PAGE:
I’m hoping to publish The Creator and the Machine as an eBook in the next few months. The longer term goal is to write a full length biography of Nikolai with Jonathan as its author. I’ve only just gotten started.
Q: What are you reading now, and what’s the one book you’d recommend to anyone?
A: As a writer, I find myself interested in how other writers write. So I am constantly picking up new books, and reading a few pages, tasting their words and sentence structure like I’m at a restaurant with a sampling plate. I read a lot of book openings. Sometimes I pick up books and open to a page at random to check out what’s going on there. So I sample from a lot more books than books I actually read cover to cover. The other day I read the opening to Gravity’s Rainbow; that was fascinating. A very different style.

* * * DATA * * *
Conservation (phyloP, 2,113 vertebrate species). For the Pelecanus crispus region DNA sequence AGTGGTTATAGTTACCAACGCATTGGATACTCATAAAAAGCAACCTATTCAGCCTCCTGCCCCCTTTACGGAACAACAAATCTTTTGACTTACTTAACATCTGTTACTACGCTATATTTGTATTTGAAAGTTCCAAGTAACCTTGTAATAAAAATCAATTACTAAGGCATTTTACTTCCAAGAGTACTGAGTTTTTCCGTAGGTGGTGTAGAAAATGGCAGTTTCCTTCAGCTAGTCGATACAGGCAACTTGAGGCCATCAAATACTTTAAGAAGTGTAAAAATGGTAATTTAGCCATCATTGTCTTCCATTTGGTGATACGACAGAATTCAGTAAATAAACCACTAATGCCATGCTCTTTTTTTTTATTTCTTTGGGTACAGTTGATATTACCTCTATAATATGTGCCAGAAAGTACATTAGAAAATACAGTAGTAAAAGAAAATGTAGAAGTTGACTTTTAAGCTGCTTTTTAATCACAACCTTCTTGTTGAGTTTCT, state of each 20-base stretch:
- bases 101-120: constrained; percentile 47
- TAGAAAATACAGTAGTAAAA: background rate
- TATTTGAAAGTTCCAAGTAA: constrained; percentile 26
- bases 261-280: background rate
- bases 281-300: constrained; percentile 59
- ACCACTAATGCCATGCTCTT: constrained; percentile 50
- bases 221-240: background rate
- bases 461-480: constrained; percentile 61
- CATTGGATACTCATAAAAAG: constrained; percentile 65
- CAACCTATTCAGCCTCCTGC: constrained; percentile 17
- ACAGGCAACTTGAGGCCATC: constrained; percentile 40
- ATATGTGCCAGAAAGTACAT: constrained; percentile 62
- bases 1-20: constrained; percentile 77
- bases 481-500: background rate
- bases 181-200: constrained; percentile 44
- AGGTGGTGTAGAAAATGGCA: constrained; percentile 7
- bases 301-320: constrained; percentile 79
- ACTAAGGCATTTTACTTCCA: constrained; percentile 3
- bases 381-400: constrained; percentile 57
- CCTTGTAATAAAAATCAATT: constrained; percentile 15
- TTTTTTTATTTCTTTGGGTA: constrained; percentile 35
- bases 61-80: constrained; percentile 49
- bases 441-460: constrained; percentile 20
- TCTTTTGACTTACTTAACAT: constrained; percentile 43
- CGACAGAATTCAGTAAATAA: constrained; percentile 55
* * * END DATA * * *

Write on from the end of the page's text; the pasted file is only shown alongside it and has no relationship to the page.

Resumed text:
One book I’m reading (and plan to read most of) is a collection of essays by Albert Einstein called Out of My Later Years. I find both Tesla and Einstein very intriguing. There’s a lot of the two of them in Nikolai.
A book I’d recommend to anyone? Do I have to go SciFi? If it’s SciFi and folks haven’t read it, then of course, Foundation by Asimov is #1 in my hierarchy. If I am going outside SciFi, I would say that it’s time to bring the short story form back to prominence. Especially with the demands on our time, short story collections are a lot of fun. I love reading stories by Fitzgerald and Kipling because of their ability to impact readers emotionally in just a few pages.
Special thanks to Angela Melamud at Inkshares for arranging this interview and providing the books for the giveaway. Don’t forget to leave a comment below for a chance to win the book!
As always, if you want to pick up the book and support the blog, you can do so on Amazon.
EDIT: The contest portion is closed. Winners have been contacted. Thanks for participating!